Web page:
Hive of activity
The busy homestead of Paul Kariuki Kamondo fairly buzzes with activity. Women and girls wash clothes and dishes, cook, braid each other’s hair, labor over school lessons and tend to babies. Men and boys are tending beehives, chopping firewood and looking after the snow pea crop destined for export. Paul is the father of 16 children, and he has lost count of the grandchildren.
Paul is part of project that has farmers acting as caretakers of land belonging to the Kenyan Forestry Service, and enjoying personal rewards while supporting conservation for their nation.
Roughly a decade ago, the Kenyan Forestry Service logged about 25 hectares adjacent to the Kahuria River. Then the land was left bare. Farmers grazed livestock and took whatever wood remained for their cooking fires. The hilly landscape was prone to erosion, and soon the river became so choked with earth it ran dry part of the year.
The Kahuria River feeds Lake Naivasha, home to a flower industry that accounts for roughly 10 per cent of Kenya’s total foreign exchange revenue – and depends on a reliable supply of clean water. The state of the landscape in the upper catchment along the Kahuria River posed a serious economic, as well as environmental, risk.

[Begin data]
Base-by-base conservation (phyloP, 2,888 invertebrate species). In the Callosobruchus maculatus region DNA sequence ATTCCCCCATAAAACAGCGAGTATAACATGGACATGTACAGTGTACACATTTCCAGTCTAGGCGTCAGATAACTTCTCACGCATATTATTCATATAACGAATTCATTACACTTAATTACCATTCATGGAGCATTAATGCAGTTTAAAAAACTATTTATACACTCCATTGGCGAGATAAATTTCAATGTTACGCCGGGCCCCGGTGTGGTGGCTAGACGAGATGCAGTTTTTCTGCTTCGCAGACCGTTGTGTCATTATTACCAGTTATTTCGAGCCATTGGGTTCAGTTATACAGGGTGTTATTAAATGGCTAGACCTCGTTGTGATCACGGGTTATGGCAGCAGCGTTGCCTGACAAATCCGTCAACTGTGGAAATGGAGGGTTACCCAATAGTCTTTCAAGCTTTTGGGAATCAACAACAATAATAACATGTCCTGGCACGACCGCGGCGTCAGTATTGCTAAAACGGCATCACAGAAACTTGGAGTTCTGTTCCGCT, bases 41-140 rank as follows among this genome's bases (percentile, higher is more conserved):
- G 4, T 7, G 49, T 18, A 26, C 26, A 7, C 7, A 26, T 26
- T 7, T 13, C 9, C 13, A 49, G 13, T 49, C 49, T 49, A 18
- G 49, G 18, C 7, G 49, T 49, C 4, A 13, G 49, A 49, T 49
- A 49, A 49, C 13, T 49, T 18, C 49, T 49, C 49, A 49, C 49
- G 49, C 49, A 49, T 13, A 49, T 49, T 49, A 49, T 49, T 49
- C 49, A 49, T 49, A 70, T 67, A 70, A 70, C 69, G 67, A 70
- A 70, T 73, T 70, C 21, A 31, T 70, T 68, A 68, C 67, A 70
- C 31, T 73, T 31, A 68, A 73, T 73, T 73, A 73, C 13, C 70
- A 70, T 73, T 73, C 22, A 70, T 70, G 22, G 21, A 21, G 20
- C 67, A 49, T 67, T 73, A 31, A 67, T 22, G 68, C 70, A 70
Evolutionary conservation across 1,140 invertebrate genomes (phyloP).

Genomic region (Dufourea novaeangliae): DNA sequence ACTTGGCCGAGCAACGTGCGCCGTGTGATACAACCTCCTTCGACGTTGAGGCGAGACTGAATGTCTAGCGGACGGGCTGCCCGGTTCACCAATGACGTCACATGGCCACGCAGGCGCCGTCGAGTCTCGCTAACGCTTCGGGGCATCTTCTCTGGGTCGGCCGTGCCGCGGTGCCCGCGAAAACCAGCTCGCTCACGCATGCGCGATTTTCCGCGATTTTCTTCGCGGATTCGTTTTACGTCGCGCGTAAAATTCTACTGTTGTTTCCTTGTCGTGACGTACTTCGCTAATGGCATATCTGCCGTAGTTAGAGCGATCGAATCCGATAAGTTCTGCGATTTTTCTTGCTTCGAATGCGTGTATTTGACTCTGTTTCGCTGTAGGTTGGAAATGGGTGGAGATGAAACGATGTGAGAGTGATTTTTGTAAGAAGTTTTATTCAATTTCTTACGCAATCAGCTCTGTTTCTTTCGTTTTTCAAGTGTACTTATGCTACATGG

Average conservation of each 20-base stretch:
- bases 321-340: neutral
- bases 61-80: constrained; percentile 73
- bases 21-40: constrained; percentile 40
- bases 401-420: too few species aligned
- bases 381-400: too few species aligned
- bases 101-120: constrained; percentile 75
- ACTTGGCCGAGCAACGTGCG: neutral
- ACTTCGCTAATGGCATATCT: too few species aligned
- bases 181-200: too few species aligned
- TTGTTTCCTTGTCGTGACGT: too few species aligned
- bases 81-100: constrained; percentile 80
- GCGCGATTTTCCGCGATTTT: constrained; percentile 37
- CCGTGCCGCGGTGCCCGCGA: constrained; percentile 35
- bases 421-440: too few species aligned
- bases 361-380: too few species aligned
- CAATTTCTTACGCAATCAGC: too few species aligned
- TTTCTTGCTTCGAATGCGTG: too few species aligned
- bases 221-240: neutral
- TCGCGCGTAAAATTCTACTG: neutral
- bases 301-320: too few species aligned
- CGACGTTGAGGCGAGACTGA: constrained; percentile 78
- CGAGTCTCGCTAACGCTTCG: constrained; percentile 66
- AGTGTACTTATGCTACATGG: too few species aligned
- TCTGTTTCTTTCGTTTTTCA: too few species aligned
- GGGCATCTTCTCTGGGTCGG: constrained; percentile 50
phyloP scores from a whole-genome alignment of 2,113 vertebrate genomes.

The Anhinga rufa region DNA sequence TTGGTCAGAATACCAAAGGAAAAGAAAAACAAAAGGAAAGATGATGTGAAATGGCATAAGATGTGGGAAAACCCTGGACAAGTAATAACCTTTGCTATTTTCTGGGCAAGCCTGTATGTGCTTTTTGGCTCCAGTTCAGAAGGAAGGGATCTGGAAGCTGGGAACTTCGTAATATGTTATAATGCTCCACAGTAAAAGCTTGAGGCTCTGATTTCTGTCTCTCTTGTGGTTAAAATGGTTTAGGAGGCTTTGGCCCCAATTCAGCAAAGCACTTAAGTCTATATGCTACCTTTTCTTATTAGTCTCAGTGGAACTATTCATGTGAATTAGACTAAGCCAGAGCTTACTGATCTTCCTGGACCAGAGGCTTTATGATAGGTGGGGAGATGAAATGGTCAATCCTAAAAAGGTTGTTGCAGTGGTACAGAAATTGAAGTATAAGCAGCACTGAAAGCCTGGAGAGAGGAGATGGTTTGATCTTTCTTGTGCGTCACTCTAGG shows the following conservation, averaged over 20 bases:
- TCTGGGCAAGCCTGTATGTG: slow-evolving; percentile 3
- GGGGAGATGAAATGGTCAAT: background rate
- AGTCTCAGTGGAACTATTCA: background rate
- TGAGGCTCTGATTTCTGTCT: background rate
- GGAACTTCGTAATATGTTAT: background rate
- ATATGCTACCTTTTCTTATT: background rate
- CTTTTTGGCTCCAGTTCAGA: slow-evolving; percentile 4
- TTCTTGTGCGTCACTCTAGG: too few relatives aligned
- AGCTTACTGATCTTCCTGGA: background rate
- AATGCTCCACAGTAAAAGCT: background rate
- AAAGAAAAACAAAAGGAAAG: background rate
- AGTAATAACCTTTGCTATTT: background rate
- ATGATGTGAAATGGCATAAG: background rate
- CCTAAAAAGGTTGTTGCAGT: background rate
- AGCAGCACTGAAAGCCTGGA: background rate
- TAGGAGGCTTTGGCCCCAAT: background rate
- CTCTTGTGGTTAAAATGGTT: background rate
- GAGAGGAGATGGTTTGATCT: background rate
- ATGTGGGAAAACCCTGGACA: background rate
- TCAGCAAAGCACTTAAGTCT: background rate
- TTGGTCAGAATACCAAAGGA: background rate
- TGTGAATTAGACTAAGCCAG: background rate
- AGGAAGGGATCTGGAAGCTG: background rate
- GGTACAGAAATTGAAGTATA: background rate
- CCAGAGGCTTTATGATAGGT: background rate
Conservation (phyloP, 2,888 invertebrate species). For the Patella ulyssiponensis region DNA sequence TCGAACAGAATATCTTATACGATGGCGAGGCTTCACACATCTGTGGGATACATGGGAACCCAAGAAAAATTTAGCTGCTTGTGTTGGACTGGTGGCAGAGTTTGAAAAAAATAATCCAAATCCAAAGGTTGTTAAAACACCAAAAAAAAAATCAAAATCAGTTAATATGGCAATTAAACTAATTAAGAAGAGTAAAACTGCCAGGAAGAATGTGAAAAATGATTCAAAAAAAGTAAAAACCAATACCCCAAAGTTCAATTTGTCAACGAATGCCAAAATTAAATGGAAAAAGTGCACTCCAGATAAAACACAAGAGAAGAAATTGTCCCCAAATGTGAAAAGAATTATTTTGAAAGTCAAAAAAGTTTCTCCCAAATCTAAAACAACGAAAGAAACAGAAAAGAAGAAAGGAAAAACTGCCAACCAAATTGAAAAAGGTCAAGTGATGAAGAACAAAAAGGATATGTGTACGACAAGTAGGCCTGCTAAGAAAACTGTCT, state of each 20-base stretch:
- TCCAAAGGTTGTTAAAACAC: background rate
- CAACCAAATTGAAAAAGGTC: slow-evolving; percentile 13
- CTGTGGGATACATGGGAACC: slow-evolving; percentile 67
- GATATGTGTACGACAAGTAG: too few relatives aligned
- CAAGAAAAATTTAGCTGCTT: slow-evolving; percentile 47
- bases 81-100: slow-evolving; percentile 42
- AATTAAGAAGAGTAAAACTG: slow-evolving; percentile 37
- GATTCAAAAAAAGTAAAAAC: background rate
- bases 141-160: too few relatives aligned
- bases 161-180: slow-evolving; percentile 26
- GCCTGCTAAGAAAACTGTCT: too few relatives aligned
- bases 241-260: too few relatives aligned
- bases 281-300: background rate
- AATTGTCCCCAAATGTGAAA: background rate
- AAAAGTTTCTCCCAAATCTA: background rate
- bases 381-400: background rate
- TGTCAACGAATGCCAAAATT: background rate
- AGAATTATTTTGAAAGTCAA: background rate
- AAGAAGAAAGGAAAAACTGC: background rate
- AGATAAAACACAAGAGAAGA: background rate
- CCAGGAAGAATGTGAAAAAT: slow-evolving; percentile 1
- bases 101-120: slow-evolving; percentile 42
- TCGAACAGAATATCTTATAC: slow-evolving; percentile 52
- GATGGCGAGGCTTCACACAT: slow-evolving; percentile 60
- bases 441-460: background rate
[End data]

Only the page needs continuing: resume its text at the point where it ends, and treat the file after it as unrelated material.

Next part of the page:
The solution was to engage the people closest to the land, who would also benefit from improving the health of the ecosystem. Paul and other members of a community group replanted the zone closest to the river with native trees, with a preference for fruit trees. In return, they were supported to start beekeeping and can use wood removed when the trees are pruned.
Farther from the river, the group is planting tree seedlings that the forestry service may eventually harvest. WWF has provided basic training in plantation management and 20 Kenyan schillings per seedling planted, which, admittedly, isn’t much. The real incentive is the opportunity to farm on this government land until the trees mature. Paul and the others continue to plant staple crops on their own farms, but use the ‘bonus’ land for more profitable snow peas.
“I am grateful for this support. It’s not just for me, or this community. It’s for the country,” says Paul.
A conservation legacy
Joseph, John and Paul have 37 children between them. These are children – many of them parents themselves – who have seen their fathers innovate and adapt, learn and contribute to restore and protect their environment. There have been important personal benefits as well, and that may be the most important legacy of their experience: Conservation doesn’t have to mean sacrifice. In fact, being open to new ways of doing things can help both nature and people thrive.